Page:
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Thom Hartmann - April 18, 2022

...conservatives are more vulnerable to listening to and believing people who present themselves as authority figures. This tracks back to George Lakoff’s finding that conservatives are most comfortable in a world that’s run along “strict father” lines, while progressives prefer a “nurturing family” model of society and politics.

Over on Fox “News,” a recent segment with Tucker Carlson suggested that vaccines are more dangerous than getting Covid. Why do conservatives fall for this kind of BS?

Multiple recent studies show that Republicans are as much as 8.5 times more likely to both believe and share fake or false “news” with others than are Democrats. The phenomenon is obvious, actually: while as many as half of Republicans believe the 2020 election was “stolen” from Trump, there’s no similarly disprovable “big lie” embraced by Democrats.

And it’s not limited to things like elections that are overtly political: Republicans are more likely than Democrats to reject basic science about Covid, and thus die of the disease at much higher rates than Democrats.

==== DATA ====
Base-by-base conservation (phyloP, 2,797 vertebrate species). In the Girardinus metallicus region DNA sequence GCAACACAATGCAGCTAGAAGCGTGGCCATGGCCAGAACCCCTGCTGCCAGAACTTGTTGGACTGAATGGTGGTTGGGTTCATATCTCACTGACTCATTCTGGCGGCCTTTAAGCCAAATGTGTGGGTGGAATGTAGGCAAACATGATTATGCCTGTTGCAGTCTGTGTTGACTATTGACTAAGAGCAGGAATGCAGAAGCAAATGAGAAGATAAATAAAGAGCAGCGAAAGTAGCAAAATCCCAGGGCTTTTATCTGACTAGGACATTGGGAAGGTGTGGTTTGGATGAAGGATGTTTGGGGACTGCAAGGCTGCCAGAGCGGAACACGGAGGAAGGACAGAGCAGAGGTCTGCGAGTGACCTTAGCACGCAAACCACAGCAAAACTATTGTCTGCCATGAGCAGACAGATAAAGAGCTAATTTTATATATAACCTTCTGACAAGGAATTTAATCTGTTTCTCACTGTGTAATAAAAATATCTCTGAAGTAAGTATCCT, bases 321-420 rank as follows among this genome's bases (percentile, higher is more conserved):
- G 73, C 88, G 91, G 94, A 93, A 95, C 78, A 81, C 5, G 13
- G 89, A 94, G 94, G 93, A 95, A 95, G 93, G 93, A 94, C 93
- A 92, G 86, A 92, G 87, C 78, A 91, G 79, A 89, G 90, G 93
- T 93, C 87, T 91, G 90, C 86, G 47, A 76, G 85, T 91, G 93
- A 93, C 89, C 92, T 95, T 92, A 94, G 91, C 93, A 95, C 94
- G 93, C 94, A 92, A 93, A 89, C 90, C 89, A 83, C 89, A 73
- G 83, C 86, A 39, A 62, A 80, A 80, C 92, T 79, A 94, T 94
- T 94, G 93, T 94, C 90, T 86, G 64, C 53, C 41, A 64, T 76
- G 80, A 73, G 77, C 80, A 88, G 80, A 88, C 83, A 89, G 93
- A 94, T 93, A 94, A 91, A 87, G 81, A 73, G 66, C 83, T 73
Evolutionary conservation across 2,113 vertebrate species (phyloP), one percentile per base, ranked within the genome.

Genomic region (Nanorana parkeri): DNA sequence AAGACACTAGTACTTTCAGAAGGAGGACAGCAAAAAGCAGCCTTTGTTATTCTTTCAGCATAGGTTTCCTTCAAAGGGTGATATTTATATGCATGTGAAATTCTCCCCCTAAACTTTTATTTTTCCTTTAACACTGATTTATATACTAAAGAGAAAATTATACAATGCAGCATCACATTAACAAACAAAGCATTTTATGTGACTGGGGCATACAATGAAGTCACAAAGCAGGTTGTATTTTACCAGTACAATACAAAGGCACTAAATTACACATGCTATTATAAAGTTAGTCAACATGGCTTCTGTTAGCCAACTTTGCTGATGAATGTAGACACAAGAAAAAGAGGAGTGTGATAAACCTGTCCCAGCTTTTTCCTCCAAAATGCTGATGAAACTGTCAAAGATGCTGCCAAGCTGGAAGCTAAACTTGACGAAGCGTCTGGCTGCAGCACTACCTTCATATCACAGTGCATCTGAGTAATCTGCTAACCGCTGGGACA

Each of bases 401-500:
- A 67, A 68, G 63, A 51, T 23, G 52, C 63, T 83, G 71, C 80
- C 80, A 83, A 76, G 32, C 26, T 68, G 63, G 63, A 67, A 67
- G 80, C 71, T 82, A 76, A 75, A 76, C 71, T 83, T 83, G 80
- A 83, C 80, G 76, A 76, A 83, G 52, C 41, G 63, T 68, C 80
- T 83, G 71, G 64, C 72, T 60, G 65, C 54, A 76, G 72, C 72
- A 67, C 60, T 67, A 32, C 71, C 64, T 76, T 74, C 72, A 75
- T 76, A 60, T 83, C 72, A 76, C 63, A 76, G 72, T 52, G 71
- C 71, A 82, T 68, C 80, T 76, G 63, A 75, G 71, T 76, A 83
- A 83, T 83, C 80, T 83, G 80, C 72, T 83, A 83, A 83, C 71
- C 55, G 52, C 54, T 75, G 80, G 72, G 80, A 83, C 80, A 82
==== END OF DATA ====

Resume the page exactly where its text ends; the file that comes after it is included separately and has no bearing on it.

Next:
Even when their lives and their families’ lives are at stake, Republicans let themselves be suckered into believing things that are easily proven false. It’s gotten so bad that Republicans are more than 400% more likely to be banned from Twitter than Democrats.

Why is this? It turns out there are several reasons.

First, conservatives are more vulnerable to listening to and believing people who present themselves as authority figures. This tracks back to George Lakoff’s finding that conservatives are most comfortable in a world that’s run along “strict father” lines, while progressives prefer a “nurturing family” model of society and politics.

While a strict father limits freedom, he also provides a sense of safety: “Father will protect and take care of you.” Putting your trust in authoritarian figures diminishes the complexity of life: there’s less to have to know or worry about if you believe that “father” has it all under control.

But it also makes conservatives more vulnerable to believing any old thing that “father” tells them.

Second, there’s more conservative misinformation out there than there is liberal misinformation. Thus, conservatives are more likely to be exposed to it and to share it.

To a large extent, this flows from the conservative worldview being more adolescent, narcissistic and “me-centered,” with the myth of the “rugged individual” at its center. Ayn Rand’s writing epitomizes this. ...
Read the full article at The Hartmann Report